- Take those P38 military-style can openers in your bug-out bag and put them on your keychain instead. Then, replace them with a REAL metal hand-crank can opener from Wal-Mart or Target or wherever. After opening just a few cans with a P38, you’ll wish you had a REAL can opener. They aren’t too heavy or too large, yet they are a DREAM to use in comparison.
- Also, experiment with eating utensils. Initially, I just carried a couple of sets of plastic ware from fast food joints. Then, I replaced these with a camping-style metal knife/fork/spoon kit, which is still in my bag, but the handles/edges are somewhat sharp and uncomfortable. I’ve recently added four different-sized plastic knife/fork kits. Who knows? In the future, maybe I’ll just put two sets of our kitchen flatware into my bag. The reason it’s important to find the right utensils that work for you is that we use these items about three times per day. So, they should be comfortable, durable, and functional. We spend so much on compasses, GPSs, guns, and other stuff that we probably won’t use during disasters/bug-outs, but our silverware/flatware will get used several times daily.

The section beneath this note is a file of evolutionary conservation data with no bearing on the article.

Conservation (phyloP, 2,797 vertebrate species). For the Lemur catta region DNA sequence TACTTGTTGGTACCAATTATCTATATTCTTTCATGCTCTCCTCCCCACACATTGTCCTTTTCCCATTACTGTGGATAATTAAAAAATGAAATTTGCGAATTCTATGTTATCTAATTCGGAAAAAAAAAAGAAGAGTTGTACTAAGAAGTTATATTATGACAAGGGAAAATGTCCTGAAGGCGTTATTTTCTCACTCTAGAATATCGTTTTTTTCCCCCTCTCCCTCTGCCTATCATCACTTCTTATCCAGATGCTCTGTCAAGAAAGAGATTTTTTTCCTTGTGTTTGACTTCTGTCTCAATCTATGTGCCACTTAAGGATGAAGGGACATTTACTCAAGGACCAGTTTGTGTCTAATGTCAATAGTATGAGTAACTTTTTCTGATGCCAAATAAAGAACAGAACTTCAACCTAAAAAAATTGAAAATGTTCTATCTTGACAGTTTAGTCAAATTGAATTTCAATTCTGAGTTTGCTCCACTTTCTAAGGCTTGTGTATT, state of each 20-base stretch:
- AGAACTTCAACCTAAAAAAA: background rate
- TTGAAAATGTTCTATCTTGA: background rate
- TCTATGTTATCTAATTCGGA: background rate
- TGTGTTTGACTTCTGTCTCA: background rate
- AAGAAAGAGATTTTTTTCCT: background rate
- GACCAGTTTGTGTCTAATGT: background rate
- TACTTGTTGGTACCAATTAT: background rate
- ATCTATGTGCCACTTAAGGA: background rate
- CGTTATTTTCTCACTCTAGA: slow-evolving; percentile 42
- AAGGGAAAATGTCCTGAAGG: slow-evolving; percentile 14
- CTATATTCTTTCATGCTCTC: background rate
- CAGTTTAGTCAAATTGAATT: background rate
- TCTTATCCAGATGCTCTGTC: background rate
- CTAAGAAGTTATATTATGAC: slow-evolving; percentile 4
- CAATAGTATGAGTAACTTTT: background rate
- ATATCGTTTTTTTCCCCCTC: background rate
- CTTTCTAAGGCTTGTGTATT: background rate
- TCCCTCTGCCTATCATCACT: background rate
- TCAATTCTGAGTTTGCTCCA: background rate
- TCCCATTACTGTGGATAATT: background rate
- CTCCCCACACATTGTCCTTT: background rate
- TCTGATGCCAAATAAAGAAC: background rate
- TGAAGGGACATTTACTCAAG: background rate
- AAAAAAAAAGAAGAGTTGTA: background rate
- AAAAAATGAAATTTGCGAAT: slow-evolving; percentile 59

Other “urban preparedness” stuff useful in bug-out bags
- AA/AAA collapsible battery charger plus rechargeable batteries
- Small six-foot extension cord with three outlets because there are never enough outlets where you want them in hotel/motel rooms.
- A pair of 3:2-prong plug converters so you can plug three-pronged laptops and such into a two-prong old-school wall outlet.
- Over-the-door hooks because usually there are no trees in hotel rooms to hang your stuff from.
- A “real” cooking spatula serving spoon for cooking.